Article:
I’ll make the temperature fluctuations random, and give them a standard deviation of 0.1 K. Now the plot of radiation imbalance and temperature looks like this:

and the regression of radiation imbalance against temperature looks like this:

The regression line indicates that the radiative forcing is 3.071 W/m^2, which is very close to the true value 3 W/m^2. It also indicates that the feedback (in the more unusual sense) parameter is 1.553 W/m^2/K, very close to the true value 1.5 W/m^2, so the estimated climate sensitivity is 1/1.553 = 0.644 K/(W/m^2), very close to the true value 0.667 K/(W/m^2). Basically, the method has worked; we estimated the forcing and the sensitivity with good accuracy from our “observations.”

You may also notice that the data in the linear regression plot tend, on very short time scales, to follow straight lines at a steeper slope than the overall regression. That’s becaues the rapid fluctuations, the ones that are too fast to allow feedback (in the usual sense) to appear, affect radiation imbalance according to the *default* feedback (in the unusual sense) parameter. The slope of these short line segments is -3.3 W/m^2/K, but that’s not the feedback parameter , it’s the *default*, or “no-feedback” (in the usual sense) feedback (in the unusual sense) parameter . *If we looked only at very brief time spans*, we’d be fooled into thinking that one of those straight line segments was the actual relationship between radiation imbalance and temperature change. If we did that, then we’d conclude — quite mistakenly — that the actual feedback (in the unusual sense) parameter was simply equal to the default (no-feedback in the usual sense) value. Then we’d conclude (quite mistakenly) that climate sensitivity was 0.3 K/(W/m^2) rather than its true (for this model) value 0.667 K/(W/m^2).

That would be folly!

But that’s *exactly* what Spencer has done in his presentation. That’s Spencer’s folly. (If you read his presentation, be aware that he’s reversed the sign of the radiation imbalance, so the lines slope upward to the right rather than downward to the right.) He’s based his estimation of climate sensitivity on time spans which are so brief that feedback (in the usual sense) in the climate system doesn’t have time to operate! If you eliminate feedback (in the usual sense) from consideration, you’re not going to get a realistic estimate of climate sensitivity.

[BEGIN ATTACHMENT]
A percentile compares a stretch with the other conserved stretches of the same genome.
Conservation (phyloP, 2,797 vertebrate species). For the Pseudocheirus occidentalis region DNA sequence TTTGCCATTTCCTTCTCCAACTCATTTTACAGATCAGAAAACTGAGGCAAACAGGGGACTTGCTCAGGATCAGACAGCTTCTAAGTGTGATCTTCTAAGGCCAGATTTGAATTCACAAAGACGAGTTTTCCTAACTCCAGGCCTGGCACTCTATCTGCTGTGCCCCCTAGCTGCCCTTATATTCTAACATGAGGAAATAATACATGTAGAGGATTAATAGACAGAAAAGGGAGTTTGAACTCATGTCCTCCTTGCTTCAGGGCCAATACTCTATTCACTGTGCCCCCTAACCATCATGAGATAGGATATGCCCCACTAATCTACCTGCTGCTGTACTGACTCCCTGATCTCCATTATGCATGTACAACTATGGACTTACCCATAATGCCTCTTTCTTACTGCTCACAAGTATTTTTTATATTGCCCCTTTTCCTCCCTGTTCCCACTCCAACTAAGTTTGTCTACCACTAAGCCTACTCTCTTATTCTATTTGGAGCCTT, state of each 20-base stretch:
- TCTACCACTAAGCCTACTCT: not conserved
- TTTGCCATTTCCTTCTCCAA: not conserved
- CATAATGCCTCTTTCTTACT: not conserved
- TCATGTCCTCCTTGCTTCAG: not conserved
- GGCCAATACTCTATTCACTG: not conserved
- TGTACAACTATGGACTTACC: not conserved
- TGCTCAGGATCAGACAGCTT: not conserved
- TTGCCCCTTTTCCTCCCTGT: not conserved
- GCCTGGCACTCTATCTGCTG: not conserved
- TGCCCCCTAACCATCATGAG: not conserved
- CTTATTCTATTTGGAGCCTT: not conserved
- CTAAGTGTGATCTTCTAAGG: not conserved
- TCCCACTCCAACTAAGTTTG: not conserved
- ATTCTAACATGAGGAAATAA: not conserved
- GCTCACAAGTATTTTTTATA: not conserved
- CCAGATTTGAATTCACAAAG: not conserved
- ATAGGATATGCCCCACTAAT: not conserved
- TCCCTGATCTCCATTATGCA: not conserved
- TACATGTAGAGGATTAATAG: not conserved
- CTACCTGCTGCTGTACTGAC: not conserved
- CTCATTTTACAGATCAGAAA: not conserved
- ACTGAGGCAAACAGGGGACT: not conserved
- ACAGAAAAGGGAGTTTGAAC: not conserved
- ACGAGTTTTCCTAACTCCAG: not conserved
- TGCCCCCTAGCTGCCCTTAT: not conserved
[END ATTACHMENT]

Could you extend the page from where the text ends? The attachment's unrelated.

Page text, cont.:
The method can be used to estimate climate sensitivity, but it actually *requires* reasonably long time spans to give the correct result. It was used by Forster and Gregory (2006, *J. Climate*, 19, 39) to estimate climate sensitivity based on actual measurements from 1985 to 1996, when radiation imbalance was measured by the Earth Radiation Budget Satellite. Their analysis was complicated by the fact that climate forcing was *not* constant, so you can’t apply a simple linear regression because the “intercept” of the regression line isn’t constant; to get climate sensitivity they had to estimate the slope of the *curve* giving the relationship between temperature and radiation imbalance. This makes the method less precise, but it does have the virtue of giving information about the *time evolution* of radiative forcing; they use the modified method to estimate both climate sensitivity and to reconstruct climate forcing. They also caution that the time span under study casts doubt on the accuracy of their results, because it’s too short a time span for the method to be very precise. They further caution that some feedbacks (in the usual sense) can take decades or longer to appear, so their analysis is more like an estimate of “prompt” climate sensitivity than of the true, *equilibrium* climate sensitivity. Forster and Taylor (2006, *Journal of Climate*, 19, 6181) got around the too-brief-time-span problem by analyzing the output of climate models for hundreds of years, but of course that’s the result for a climate model, not observations for the actual planet earth.

But Spencer, he not only disdains to allow sufficient time for feedback (in the usual sense) to be observed, he actually tries to persuade us that the longer-term behavior is *wrong* but the shorter-term behavior is *right*. He refers to the very rapid, brief, steeper-sloped lines as “feedback stripes” (feedback in the more unusual sense) and the longer-term behavior as “radiative forcing spirals.” They’re nice names, but they only cloud the issue, giving the false impression that one can estimate climate sensitivity by computing slopes of lines with such short duration that feedback (in the usual sense) simply doesn’t have time to make its impact observable.